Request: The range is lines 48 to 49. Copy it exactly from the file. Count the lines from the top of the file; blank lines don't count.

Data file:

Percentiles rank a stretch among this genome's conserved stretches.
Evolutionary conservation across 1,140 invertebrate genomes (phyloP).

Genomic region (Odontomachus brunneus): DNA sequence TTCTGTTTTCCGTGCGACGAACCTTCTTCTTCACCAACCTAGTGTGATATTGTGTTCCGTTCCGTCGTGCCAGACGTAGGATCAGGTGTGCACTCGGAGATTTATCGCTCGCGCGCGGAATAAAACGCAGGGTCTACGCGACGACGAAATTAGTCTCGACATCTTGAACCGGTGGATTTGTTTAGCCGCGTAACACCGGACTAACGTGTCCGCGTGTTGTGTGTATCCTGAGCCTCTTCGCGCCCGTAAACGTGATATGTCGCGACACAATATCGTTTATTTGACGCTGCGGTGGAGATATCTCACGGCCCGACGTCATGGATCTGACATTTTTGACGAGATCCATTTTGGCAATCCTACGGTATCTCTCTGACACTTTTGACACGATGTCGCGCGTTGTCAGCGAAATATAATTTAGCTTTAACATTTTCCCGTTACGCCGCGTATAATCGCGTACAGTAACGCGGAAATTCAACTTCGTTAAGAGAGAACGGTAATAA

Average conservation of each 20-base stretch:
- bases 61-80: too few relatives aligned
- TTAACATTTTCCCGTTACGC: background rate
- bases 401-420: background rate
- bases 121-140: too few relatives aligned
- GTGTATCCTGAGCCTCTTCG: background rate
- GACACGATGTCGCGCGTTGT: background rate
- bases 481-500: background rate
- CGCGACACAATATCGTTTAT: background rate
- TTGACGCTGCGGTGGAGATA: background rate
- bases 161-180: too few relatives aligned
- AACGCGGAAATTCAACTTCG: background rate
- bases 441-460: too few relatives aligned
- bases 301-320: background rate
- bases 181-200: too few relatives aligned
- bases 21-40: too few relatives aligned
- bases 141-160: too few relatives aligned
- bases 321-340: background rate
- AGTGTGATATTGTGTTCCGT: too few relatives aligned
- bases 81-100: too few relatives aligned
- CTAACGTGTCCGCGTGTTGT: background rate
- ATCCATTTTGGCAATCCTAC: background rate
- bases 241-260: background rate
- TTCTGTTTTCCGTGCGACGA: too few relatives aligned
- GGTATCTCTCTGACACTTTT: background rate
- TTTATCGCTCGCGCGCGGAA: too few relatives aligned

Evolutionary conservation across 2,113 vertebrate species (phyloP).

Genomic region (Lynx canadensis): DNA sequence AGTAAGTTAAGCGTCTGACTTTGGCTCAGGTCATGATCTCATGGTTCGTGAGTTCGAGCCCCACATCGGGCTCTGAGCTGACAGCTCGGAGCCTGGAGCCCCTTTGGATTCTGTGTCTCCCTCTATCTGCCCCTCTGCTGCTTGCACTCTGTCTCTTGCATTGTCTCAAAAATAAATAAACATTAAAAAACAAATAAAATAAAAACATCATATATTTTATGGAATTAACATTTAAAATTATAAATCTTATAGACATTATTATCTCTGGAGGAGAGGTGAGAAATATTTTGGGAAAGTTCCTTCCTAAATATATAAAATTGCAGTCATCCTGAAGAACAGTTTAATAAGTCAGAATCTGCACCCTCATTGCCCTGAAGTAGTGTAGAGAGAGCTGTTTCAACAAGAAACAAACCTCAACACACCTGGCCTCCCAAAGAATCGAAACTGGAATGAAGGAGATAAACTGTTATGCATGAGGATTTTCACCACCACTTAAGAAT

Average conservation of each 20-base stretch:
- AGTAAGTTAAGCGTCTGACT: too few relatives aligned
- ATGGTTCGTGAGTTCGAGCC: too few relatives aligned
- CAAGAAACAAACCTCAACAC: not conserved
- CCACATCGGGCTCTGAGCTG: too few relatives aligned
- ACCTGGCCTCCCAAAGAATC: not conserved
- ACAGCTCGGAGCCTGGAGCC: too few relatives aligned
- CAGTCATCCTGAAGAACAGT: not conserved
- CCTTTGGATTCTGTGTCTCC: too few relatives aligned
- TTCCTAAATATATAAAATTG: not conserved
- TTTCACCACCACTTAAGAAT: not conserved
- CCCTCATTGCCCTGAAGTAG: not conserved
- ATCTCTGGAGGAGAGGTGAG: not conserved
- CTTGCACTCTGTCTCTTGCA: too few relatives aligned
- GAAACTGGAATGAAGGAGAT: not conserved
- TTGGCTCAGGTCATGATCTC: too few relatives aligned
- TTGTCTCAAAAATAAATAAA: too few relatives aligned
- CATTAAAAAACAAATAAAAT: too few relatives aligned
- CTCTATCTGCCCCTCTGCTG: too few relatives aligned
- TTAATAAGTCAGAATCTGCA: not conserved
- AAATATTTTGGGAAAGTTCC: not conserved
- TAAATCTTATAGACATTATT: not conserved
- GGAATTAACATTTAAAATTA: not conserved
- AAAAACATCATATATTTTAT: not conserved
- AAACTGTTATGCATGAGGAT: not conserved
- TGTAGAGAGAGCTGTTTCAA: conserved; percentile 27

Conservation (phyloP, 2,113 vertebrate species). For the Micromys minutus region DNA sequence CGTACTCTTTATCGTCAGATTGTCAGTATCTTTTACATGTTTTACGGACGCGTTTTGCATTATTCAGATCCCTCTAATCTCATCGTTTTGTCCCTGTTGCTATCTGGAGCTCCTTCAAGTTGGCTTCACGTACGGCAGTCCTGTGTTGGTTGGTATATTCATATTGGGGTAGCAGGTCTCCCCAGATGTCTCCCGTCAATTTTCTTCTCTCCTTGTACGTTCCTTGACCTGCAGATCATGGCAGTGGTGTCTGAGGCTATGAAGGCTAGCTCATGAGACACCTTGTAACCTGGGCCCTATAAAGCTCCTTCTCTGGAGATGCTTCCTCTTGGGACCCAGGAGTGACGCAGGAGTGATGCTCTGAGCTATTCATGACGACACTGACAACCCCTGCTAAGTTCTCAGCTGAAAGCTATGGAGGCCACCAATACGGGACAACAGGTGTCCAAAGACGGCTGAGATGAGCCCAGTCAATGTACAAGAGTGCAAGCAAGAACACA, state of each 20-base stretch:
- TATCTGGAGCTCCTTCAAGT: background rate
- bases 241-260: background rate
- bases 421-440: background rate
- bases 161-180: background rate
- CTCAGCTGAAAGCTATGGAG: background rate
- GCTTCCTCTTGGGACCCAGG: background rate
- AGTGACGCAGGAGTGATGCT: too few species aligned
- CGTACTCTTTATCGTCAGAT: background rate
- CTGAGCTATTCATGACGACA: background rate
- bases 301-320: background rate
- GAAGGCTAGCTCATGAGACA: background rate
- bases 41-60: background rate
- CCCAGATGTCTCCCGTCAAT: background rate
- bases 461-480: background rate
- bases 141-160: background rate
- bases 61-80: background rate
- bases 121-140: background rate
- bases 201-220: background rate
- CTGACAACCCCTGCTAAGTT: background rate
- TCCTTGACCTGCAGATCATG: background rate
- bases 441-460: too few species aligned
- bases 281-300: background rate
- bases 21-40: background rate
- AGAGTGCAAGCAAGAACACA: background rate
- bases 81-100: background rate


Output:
- TTGTCTCAAAAATAAATAAA: too few relatives aligned
- CATTAAAAAACAAATAAAAT: too few relatives aligned